Why updating atime doesn't update ctime?

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# 1  
Why updating atime doesn't update ctime?


ctime is the inode change time. If reading a file, its atime will be updated, which should cause inode member i_atime changed, which is an inode change. So ctime should also be updated. But if I try to ls a directory on redhat, only the directory atime gets updated, not ctime. Why?

# 2  
inodes are data about a file in a given filesystem. What is stored in an inode is system dependent, there is no standard.

POSIX compliant systems specifically update ctime (where ever it is kept) only with a change involving:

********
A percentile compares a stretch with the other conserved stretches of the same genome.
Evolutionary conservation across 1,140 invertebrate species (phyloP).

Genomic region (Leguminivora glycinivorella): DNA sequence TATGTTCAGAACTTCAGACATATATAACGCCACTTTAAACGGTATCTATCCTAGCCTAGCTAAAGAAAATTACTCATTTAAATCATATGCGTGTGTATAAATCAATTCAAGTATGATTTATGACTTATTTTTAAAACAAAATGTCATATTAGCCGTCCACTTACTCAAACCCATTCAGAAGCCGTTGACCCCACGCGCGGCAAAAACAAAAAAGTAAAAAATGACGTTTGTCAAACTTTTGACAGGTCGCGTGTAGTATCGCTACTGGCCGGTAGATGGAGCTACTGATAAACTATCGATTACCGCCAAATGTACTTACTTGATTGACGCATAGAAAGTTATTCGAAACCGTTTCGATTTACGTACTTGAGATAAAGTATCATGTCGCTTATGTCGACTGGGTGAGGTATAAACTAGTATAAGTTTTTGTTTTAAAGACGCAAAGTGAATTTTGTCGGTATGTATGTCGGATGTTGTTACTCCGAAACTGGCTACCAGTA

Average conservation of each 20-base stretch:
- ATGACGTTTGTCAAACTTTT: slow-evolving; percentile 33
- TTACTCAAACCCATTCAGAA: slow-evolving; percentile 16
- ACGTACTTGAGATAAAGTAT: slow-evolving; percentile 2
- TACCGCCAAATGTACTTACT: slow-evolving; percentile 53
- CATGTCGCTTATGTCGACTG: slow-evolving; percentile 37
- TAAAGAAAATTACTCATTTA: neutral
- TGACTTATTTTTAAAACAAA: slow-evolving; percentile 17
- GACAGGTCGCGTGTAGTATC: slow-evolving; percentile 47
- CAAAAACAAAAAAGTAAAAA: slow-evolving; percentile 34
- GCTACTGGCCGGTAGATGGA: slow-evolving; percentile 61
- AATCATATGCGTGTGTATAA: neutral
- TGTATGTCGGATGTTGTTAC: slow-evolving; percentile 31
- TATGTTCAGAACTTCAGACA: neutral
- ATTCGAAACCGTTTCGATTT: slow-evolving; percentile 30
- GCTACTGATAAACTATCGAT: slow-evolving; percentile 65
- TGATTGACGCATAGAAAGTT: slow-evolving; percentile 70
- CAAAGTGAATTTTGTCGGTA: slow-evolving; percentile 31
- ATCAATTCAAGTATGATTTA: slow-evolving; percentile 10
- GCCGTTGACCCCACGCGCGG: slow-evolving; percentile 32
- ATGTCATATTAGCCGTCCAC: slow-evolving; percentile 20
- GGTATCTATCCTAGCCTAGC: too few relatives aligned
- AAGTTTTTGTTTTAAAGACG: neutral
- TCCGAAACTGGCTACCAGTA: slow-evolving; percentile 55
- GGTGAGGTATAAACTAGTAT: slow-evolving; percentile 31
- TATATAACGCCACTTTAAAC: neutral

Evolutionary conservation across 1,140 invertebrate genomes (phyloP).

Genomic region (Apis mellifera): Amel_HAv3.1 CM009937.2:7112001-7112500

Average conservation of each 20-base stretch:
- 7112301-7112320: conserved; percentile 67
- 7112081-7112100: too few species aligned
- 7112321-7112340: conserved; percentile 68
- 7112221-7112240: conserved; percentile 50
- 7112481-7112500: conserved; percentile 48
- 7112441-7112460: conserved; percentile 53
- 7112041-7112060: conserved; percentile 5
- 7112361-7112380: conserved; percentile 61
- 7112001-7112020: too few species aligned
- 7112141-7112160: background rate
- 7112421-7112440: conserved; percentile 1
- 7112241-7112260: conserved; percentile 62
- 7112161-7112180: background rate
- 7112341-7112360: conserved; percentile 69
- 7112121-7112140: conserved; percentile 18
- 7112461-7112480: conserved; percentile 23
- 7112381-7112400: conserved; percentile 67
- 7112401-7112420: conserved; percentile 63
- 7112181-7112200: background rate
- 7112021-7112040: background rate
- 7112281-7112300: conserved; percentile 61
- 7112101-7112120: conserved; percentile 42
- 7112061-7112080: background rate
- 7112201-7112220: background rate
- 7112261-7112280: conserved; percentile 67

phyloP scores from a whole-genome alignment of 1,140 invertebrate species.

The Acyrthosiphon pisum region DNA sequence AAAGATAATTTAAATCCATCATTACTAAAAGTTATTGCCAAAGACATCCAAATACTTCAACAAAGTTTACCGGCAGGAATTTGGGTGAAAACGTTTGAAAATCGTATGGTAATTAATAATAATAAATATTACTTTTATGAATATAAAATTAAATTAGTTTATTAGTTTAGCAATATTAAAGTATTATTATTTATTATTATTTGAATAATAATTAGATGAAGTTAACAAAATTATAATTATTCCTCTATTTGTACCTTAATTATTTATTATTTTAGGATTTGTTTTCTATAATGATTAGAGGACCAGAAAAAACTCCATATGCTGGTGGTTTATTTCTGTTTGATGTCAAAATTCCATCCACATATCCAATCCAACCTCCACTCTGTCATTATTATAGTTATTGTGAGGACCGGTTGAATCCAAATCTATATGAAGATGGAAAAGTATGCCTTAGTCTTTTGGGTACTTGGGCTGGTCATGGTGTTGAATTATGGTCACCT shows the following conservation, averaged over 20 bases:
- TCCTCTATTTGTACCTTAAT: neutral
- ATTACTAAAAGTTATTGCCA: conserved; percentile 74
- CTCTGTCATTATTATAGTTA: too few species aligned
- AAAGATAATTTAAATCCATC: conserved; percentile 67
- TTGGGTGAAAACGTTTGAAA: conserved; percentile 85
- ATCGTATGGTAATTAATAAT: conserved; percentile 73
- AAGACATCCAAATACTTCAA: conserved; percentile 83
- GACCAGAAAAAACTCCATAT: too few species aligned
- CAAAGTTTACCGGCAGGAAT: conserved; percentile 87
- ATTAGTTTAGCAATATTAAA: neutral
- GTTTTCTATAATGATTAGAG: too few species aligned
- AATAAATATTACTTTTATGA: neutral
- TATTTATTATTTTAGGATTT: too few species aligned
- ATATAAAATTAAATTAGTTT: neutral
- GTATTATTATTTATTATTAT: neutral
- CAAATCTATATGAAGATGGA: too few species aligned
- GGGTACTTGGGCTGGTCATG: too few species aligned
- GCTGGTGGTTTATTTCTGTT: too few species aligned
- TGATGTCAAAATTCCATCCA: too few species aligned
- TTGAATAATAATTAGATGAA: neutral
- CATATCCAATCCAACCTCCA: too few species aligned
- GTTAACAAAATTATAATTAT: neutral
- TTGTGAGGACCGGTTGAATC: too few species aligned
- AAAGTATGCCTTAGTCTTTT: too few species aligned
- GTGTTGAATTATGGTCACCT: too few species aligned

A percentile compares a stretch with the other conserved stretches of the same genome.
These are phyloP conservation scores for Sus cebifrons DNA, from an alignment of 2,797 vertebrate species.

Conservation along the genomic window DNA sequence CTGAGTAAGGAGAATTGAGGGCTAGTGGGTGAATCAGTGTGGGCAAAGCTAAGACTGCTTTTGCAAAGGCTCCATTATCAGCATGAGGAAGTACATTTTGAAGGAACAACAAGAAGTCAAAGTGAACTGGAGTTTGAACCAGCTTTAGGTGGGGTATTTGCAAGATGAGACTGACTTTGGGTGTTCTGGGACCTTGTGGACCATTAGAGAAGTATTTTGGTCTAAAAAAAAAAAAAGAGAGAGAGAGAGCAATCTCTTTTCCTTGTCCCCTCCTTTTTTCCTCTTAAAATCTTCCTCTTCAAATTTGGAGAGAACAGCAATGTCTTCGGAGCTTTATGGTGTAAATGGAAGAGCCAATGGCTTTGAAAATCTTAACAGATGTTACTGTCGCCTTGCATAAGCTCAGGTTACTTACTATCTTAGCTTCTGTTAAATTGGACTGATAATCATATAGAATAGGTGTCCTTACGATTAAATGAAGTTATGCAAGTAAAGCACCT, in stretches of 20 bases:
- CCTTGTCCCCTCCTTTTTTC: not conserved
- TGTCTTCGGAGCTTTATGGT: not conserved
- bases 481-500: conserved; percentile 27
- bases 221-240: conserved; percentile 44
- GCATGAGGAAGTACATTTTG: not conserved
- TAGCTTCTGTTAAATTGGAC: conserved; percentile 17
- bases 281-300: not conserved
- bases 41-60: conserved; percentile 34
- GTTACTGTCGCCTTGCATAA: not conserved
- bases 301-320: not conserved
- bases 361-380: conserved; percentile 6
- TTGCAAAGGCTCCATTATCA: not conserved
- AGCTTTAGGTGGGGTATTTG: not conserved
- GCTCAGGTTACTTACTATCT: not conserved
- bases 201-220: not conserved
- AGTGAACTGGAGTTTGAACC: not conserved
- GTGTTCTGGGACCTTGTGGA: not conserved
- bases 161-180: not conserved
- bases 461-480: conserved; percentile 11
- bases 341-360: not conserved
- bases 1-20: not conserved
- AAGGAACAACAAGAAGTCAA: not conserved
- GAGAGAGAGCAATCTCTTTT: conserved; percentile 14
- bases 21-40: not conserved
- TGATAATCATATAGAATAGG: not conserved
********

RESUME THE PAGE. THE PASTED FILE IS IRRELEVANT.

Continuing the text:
1. file creation
2. file permissions
3. acl changes
Otherwise ctime would have no meaning because it would be identical to atime. Every read access would update the file status time as well as the access time

Check out the utime() call on your system, or google for 'opengroup.org: utime'. utime() does update ctime.
# 3  
you are semantically right, but ...

1) what you just said about 'atime/read' would also apply to 'mtime/write' ;

2) if you consider "inode"-change meaning "owner/group/mode"-change, then the results shall match the text better, don't you think ?

and please (for the sake of goodness) consider that the 'original' description you mentioned was written about 3 decades ago, and was not 'revised' ever since ;


good luck, and success.
alexandre botao

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